We all want to be able to impress our friends and family the next time it’s our turn to host dinner, whether it be for Thanksgiving or one of those “just because” occasions. 

Thankfully, there are a few simple techniques that, once you start using, will help you improve your cooking skills right in time for the next family get together.

To help you develop your skill in the kitchen, we’ve created a list of some of the most important techniques to master if you want to become a master chef. 

A Good Chef Never Blames His Tools… 

… But with that said, having the best knife possible will make a huge difference to your dishes. To improve your overall cooking skills, it’s also worth practising the cutting technique.

For better control over your knife’s cutting movements, choke up on the handle with your thumb and the side of your index finger pressing against the flat side of the blade just above where it meets the handle. The longer and wider the blade, the more control you’ll have. 

This Victorinox Fibrox Pro chef’s knife, for example, is a great versatile knife that can be used for quality cutting on a number of different ingredients. 

Use the Best Ingredients For the Best Results

You’ll never be able to produce beautifully rich truffles if you’re using cheap chocolate, and the same pretty much applies to all areas of cooking. There are certain recipes where you can get away with faking it until you make it, but sometimes, you just need the best. 

For example, the domestic parmesan you’d usually pick up at the grocery store will have nothing on an imported Parmigiano-Reggiano, so using the latter will utterly transform a dish, and if your recipe calls for either jarred or home-made, always opt for the second choice.  

Master a Few Staple Recipes 

Practicing a few signature dishes to whip out at special occasions is a great way to improve your cooking skills without having to learn how to cook everything perfectly. 

For example, why not learn how to cook hot dogs and be the best BBQ host of all your friends, or focus on one type of cuisine so you can get to grips with all the different flavor combinations and what works best with each other.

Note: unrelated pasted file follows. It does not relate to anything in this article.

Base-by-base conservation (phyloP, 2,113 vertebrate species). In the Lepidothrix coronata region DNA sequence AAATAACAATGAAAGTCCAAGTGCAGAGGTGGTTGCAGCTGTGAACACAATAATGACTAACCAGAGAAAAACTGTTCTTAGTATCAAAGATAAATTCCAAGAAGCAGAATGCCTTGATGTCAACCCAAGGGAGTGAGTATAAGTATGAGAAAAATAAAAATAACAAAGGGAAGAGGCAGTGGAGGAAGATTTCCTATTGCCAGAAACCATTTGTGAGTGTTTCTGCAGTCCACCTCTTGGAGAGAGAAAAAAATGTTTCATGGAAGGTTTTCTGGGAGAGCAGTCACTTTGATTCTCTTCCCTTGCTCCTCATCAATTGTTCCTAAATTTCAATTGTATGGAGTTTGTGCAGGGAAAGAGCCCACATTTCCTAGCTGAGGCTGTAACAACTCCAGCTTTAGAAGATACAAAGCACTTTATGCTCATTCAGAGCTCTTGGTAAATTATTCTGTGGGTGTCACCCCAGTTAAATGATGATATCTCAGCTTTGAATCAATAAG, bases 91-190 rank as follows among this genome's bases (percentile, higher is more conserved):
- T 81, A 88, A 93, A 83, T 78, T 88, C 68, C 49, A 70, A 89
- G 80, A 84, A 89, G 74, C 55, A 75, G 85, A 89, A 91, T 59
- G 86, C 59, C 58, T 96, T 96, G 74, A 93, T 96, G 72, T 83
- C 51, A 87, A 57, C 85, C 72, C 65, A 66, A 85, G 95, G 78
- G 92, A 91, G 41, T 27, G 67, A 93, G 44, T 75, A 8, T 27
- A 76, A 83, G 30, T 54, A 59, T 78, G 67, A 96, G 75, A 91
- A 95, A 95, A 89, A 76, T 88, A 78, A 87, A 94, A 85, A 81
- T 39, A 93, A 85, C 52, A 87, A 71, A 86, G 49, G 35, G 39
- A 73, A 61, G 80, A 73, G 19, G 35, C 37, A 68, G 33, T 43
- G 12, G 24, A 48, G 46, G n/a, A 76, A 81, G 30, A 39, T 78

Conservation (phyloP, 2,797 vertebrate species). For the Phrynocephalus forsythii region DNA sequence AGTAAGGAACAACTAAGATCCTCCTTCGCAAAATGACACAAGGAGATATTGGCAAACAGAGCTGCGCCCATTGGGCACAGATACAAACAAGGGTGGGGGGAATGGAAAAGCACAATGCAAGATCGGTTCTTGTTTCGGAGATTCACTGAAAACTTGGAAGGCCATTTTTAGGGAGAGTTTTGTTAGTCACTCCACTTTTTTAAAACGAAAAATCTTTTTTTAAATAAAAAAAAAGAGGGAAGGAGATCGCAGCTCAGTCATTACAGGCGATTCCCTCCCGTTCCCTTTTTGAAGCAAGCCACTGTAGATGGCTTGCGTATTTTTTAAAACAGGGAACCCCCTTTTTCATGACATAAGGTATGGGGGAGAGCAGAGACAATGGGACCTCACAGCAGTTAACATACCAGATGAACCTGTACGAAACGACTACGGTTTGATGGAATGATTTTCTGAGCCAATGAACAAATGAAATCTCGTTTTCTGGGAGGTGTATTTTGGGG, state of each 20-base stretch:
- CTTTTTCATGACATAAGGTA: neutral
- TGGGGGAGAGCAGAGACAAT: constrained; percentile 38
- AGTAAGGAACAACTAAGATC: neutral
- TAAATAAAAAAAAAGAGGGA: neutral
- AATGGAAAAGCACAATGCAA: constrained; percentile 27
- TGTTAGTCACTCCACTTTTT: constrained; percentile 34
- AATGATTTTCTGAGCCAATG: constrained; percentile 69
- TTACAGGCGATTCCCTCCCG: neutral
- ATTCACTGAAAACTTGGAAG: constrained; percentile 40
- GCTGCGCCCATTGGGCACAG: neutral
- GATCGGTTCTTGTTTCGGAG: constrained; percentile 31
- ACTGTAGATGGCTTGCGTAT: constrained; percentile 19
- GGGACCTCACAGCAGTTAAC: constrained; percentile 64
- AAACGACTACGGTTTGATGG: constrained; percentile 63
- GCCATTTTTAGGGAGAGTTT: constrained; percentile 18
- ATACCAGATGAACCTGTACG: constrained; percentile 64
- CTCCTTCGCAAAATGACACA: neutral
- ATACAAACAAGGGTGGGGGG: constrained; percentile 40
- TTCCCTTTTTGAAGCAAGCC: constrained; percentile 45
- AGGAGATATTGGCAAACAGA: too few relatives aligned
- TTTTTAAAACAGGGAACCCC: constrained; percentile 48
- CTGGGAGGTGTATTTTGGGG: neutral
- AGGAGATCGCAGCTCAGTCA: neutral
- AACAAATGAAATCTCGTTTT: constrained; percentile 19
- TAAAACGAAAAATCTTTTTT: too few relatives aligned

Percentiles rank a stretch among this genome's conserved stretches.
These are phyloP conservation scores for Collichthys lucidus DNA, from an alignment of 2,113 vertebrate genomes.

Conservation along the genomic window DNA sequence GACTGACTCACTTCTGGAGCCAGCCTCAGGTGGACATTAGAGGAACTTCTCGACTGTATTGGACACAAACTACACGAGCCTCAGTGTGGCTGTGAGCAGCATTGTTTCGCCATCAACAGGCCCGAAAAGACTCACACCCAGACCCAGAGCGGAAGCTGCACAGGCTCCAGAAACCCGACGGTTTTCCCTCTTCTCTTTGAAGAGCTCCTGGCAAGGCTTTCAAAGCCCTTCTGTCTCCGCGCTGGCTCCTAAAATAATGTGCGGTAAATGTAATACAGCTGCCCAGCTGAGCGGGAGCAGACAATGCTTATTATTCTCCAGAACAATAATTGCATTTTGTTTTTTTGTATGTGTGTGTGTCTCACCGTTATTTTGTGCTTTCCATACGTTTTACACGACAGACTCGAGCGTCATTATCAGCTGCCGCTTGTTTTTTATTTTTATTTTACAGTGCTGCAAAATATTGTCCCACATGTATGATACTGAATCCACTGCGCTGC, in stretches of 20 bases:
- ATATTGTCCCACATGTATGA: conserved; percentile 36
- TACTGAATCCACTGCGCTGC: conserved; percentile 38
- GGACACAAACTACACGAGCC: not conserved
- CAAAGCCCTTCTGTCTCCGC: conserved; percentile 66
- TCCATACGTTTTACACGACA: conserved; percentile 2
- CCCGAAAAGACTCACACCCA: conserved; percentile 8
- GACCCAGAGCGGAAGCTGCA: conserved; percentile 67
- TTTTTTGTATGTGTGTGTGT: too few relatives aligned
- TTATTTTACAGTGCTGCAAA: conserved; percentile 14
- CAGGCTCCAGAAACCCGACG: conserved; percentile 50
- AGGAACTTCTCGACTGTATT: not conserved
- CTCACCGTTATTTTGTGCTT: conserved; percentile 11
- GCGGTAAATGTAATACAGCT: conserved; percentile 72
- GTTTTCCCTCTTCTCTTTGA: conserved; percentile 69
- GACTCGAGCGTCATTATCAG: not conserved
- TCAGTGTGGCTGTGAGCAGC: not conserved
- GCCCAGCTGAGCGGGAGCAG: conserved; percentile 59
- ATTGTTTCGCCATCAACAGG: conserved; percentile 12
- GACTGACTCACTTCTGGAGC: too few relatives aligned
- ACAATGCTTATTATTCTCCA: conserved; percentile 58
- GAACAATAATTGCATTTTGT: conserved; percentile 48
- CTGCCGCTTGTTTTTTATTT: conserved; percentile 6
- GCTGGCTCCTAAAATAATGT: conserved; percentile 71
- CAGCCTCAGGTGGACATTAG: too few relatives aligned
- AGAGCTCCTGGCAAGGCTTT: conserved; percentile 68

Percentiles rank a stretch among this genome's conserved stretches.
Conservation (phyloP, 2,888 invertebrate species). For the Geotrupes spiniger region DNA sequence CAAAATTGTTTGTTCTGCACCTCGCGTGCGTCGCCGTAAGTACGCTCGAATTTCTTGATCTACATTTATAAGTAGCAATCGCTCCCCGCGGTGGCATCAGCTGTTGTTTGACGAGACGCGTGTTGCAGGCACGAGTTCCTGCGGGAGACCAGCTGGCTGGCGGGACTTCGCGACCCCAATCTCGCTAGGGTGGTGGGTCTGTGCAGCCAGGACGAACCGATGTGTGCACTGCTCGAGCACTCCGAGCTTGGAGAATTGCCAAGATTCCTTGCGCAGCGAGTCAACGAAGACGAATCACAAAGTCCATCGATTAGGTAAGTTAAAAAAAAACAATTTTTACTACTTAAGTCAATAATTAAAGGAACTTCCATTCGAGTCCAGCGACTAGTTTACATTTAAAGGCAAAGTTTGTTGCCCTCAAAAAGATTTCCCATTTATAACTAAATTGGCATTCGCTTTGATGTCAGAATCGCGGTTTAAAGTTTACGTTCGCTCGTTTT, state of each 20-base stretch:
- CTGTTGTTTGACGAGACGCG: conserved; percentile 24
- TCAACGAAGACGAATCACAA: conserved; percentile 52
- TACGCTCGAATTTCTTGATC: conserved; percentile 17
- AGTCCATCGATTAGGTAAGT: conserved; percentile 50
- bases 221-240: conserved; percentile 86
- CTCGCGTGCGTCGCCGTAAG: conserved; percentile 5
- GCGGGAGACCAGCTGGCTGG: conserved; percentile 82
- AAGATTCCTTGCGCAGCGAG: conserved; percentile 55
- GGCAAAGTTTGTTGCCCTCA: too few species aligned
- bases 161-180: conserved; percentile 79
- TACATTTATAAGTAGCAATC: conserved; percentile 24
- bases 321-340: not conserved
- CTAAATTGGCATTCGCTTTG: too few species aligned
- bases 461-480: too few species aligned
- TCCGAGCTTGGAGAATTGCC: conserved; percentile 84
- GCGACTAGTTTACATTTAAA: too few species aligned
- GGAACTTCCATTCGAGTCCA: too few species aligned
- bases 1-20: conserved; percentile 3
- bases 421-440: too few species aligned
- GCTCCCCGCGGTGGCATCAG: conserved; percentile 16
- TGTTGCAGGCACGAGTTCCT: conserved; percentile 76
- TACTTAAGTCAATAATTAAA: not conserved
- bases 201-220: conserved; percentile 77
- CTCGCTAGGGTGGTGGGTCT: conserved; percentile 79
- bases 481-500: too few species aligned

Being able to cook your favorite foods at home will drastically reduce the number of times you turn to the takeout menu drawer during the week and will help you become a better cook overall. 

Don’t Be Salt Stingy 

Have you ever tried recreating your favorite restaurant or takeout dish at home? If so, did you notice that it tasted slightly different? In all likelihood this is probably because you didn’t add enough salt to the dish, even if you added the quantity that the recipe calls for.

There’s no denying that having too much salt in your diet can cause health issues, but there’s also know denying that adding salt to a dish is essential if you want it to taste good. 

Remember that a chef’s “pinch of salt” is probably two or three times as big as a regular pinch, and try to taste-test your food as you cook so you’ll be able to tailor it to your tastes. 

Reduce Liquids for More Concentrated Flavor 

For deeper, richer flavors, braise your meat and vegetables before removing these main ingredients and allowing the sauce to continue cooking in order for it to reduce down. 

You can deglaze a pan by adding the liquid to it while it’s over a high heat and after a few minutes it will become a stickier sort of sauce. The glaze will have a more intense taste that makes it perfect for pouring over cooked meat or for use as a full-bodied jus.  

Don’t Overcrowd the Pan 

Think of it like social distancing but for your food, only instead of trying to avoid the transmission of a disease, you’re trying to avoid steaming instead of sauteing or searing. 

Adding too many ingredients to your pan at once will cause a drop in temperature which can affect how your food cooks. Rather than a golden seared outer skin or soft, sweated down vegetables you’ll be left with gray-ish, soggy and sad-looking food. 

Make sure to only add food to the pan if there’s enough room to leave space between each piece. You can either cook food in batches to avoid overcrowding or choose a bigger pan.